Universal Pictures
Opens nationwide on Friday, 28 July

When I first saw the trailer for this one, I recall making a less-than-cute squidgy face and thinking: WHAT?! I’m a big fan of Michael Mann and enjoy a repeat viewing of “The Insider” or “Heat,” but this… Yes, the casting is very clever and there are brownie points for nostalgia. I went to the one, very packed New York screening of the film on Monday night, hoping there would be some great filmmaking and perhaps some loafers with bare feet for good measure.

The picture opens with some promise in a cool club playing Linkin Park. The cinematography is great, once again, but the story gets rolling pretty fast with sparse dialogue covering lots of undercover lingo that also made me think: WHAT?! As Jamie Foxx and Colin Farrell get their furrowed brows ready, the film goes straight past homage and even steps over cliché to hit plaid. Pretty soon, Farrell (whose voice now sounds like the bottom of an ashtray) is looking for love in all the wrong places and there are times when I think that Nicholas Sparks dreamed up these scenarios for Mandy Moore. The leading boys are lacking the fun that their inspirations brought to the role, though that is largely due to the script (which spouts lines like: “You cannot negotiate with gravity.” WHAT?!). The few respites from the drama come from their band of merry men and women, and the relief is only a brief tease.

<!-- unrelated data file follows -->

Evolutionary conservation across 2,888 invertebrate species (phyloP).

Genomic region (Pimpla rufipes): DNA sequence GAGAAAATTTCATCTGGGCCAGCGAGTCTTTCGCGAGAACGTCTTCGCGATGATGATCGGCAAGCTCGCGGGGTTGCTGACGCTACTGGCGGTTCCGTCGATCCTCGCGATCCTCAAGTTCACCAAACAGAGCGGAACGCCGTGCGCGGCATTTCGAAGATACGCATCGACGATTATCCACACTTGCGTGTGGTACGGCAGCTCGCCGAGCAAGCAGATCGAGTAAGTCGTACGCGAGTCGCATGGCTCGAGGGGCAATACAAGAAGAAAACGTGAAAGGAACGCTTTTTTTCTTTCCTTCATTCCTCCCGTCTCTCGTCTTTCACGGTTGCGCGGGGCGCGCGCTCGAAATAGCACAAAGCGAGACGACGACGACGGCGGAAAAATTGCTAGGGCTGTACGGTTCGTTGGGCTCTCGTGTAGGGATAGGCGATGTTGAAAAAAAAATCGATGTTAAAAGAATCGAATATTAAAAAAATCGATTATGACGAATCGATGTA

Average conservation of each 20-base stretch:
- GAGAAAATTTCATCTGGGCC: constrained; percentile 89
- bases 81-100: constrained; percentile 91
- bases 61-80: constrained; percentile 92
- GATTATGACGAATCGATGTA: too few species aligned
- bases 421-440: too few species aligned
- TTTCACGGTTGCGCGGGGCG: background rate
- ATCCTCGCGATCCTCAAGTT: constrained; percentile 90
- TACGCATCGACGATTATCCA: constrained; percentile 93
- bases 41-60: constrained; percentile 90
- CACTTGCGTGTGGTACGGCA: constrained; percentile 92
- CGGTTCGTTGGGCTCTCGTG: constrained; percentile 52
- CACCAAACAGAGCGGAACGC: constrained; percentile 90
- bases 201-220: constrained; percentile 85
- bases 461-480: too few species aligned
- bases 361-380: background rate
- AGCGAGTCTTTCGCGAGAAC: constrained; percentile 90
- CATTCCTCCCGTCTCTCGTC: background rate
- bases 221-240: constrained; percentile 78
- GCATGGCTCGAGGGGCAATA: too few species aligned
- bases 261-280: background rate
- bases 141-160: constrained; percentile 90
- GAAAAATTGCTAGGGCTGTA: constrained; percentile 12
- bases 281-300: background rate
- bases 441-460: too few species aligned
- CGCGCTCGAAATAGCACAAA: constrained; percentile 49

In was in the final act of the story, however, when the sound in the theater went completely insane. For at least twenty minutes, the audio track became so mangled, that it really sounded like something from the reject pile of a junior high film festival. During this time, the New York press contingent screamed at the theatre management (while seated and still eating), but still made a valiant effort to hear the dialogue between the pows and ka-blams. After a few other folks evacuated, I picked up my schoolbag and walked over the Central Park West. On my stroll, I passed by maybe a dozen posters for “Miami Vice,” which are infinitely more interesting than the film, despite the talents of it wondrous pedigree.